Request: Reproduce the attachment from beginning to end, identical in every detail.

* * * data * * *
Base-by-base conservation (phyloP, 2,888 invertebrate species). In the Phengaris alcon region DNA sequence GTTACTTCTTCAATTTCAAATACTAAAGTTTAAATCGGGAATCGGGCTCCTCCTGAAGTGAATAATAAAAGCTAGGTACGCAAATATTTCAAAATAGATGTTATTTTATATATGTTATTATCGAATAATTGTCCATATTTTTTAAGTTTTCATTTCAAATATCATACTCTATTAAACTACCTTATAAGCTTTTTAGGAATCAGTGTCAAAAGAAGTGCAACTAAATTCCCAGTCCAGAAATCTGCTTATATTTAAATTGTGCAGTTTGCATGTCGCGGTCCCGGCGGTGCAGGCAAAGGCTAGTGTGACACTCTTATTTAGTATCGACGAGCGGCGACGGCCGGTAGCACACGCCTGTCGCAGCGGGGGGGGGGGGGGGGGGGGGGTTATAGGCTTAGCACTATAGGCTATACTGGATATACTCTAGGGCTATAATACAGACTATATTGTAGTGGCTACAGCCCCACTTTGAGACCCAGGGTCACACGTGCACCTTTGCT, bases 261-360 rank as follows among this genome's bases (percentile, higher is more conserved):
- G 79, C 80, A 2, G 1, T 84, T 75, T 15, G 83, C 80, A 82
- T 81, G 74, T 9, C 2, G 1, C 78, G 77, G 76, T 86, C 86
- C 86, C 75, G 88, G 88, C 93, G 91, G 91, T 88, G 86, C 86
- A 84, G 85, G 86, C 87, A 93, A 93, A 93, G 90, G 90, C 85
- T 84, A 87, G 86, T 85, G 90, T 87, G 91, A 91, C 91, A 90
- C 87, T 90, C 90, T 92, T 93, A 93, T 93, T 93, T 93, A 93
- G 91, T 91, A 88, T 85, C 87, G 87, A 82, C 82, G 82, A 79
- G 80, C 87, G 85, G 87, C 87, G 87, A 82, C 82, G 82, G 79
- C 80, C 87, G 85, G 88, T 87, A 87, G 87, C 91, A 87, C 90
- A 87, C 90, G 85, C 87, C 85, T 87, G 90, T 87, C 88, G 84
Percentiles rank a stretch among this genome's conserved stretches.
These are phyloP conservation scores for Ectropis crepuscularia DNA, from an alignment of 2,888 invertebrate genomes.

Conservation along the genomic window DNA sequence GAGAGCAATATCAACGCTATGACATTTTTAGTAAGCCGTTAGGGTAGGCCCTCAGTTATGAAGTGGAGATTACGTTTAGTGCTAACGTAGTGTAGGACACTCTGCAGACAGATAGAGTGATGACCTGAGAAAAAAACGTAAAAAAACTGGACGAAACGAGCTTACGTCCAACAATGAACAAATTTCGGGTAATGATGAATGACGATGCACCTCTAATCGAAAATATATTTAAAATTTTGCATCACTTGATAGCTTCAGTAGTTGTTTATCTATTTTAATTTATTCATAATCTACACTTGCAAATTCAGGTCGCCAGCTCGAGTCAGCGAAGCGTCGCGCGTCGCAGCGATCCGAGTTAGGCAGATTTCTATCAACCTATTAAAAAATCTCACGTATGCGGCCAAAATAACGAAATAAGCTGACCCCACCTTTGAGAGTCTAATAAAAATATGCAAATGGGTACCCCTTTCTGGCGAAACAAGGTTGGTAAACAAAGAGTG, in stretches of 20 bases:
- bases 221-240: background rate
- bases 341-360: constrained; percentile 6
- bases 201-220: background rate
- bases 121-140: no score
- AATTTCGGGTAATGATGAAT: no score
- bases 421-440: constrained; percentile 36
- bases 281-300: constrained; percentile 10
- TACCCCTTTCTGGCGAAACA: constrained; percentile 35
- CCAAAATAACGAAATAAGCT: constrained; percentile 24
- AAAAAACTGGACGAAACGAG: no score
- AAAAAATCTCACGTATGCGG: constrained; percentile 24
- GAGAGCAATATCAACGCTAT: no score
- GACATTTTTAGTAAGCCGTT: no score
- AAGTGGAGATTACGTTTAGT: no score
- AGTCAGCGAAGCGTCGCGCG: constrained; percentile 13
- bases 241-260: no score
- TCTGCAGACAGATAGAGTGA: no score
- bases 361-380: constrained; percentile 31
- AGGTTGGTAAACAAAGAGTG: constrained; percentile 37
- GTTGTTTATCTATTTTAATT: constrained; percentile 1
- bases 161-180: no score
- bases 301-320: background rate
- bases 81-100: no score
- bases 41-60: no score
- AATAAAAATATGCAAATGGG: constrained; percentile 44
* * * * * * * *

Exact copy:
Base-by-base conservation (phyloP, 2,888 invertebrate species). In the Phengaris alcon region DNA sequence GTTACTTCTTCAATTTCAAATACTAAAGTTTAAATCGGGAATCGGGCTCCTCCTGAAGTGAATAATAAAAGCTAGGTACGCAAATATTTCAAAATAGATGTTATTTTATATATGTTATTATCGAATAATTGTCCATATTTTTTAAGTTTTCATTTCAAATATCATACTCTATTAAACTACCTTATAAGCTTTTTAGGAATCAGTGTCAAAAGAAGTGCAACTAAATTCCCAGTCCAGAAATCTGCTTATATTTAAATTGTGCAGTTTGCATGTCGCGGTCCCGGCGGTGCAGGCAAAGGCTAGTGTGACACTCTTATTTAGTATCGACGAGCGGCGACGGCCGGTAGCACACGCCTGTCGCAGCGGGGGGGGGGGGGGGGGGGGGGTTATAGGCTTAGCACTATAGGCTATACTGGATATACTCTAGGGCTATAATACAGACTATATTGTAGTGGCTACAGCCCCACTTTGAGACCCAGGGTCACACGTGCACCTTTGCT, bases 261-360 rank as follows among this genome's bases (percentile, higher is more conserved):
- G 79, C 80, A 2, G 1, T 84, T 75, T 15, G 83, C 80, A 82
- T 81, G 74, T 9, C 2, G 1, C 78, G 77, G 76, T 86, C 86
- C 86, C 75, G 88, G 88, C 93, G 91, G 91, T 88, G 86, C 86
- A 84, G 85, G 86, C 87, A 93, A 93, A 93, G 90, G 90, C 85
- T 84, A 87, G 86, T 85, G 90, T 87, G 91, A 91, C 91, A 90
- C 87, T 90, C 90, T 92, T 93, A 93, T 93, T 93, T 93, A 93
- G 91, T 91, A 88, T 85, C 87, G 87, A 82, C 82, G 82, A 79
- G 80, C 87, G 85, G 87, C 87, G 87, A 82, C 82, G 82, G 79
- C 80, C 87, G 85, G 88, T 87, A 87, G 87, C 91, A 87, C 90
- A 87, C 90, G 85, C 87, C 85, T 87, G 90, T 87, C 88, G 84
Percentiles rank a stretch among this genome's conserved stretches.
These are phyloP conservation scores for Ectropis crepuscularia DNA, from an alignment of 2,888 invertebrate genomes.

Conservation along the genomic window DNA sequence GAGAGCAATATCAACGCTATGACATTTTTAGTAAGCCGTTAGGGTAGGCCCTCAGTTATGAAGTGGAGATTACGTTTAGTGCTAACGTAGTGTAGGACACTCTGCAGACAGATAGAGTGATGACCTGAGAAAAAAACGTAAAAAAACTGGACGAAACGAGCTTACGTCCAACAATGAACAAATTTCGGGTAATGATGAATGACGATGCACCTCTAATCGAAAATATATTTAAAATTTTGCATCACTTGATAGCTTCAGTAGTTGTTTATCTATTTTAATTTATTCATAATCTACACTTGCAAATTCAGGTCGCCAGCTCGAGTCAGCGAAGCGTCGCGCGTCGCAGCGATCCGAGTTAGGCAGATTTCTATCAACCTATTAAAAAATCTCACGTATGCGGCCAAAATAACGAAATAAGCTGACCCCACCTTTGAGAGTCTAATAAAAATATGCAAATGGGTACCCCTTTCTGGCGAAACAAGGTTGGTAAACAAAGAGTG, in stretches of 20 bases:
- bases 221-240: background rate
- bases 341-360: constrained; percentile 6
- bases 201-220: background rate
- bases 121-140: no score
- AATTTCGGGTAATGATGAAT: no score
- bases 421-440: constrained; percentile 36
- bases 281-300: constrained; percentile 10
- TACCCCTTTCTGGCGAAACA: constrained; percentile 35
- CCAAAATAACGAAATAAGCT: constrained; percentile 24
- AAAAAACTGGACGAAACGAG: no score
- AAAAAATCTCACGTATGCGG: constrained; percentile 24
- GAGAGCAATATCAACGCTAT: no score
- GACATTTTTAGTAAGCCGTT: no score
- AAGTGGAGATTACGTTTAGT: no score
- AGTCAGCGAAGCGTCGCGCG: constrained; percentile 13
- bases 241-260: no score
- TCTGCAGACAGATAGAGTGA: no score
- bases 361-380: constrained; percentile 31
- AGGTTGGTAAACAAAGAGTG: constrained; percentile 37
- GTTGTTTATCTATTTTAATT: constrained; percentile 1
- bases 161-180: no score
- bases 301-320: background rate
- bases 81-100: no score
- bases 41-60: no score
- AATAAAAATATGCAAATGGG: constrained; percentile 44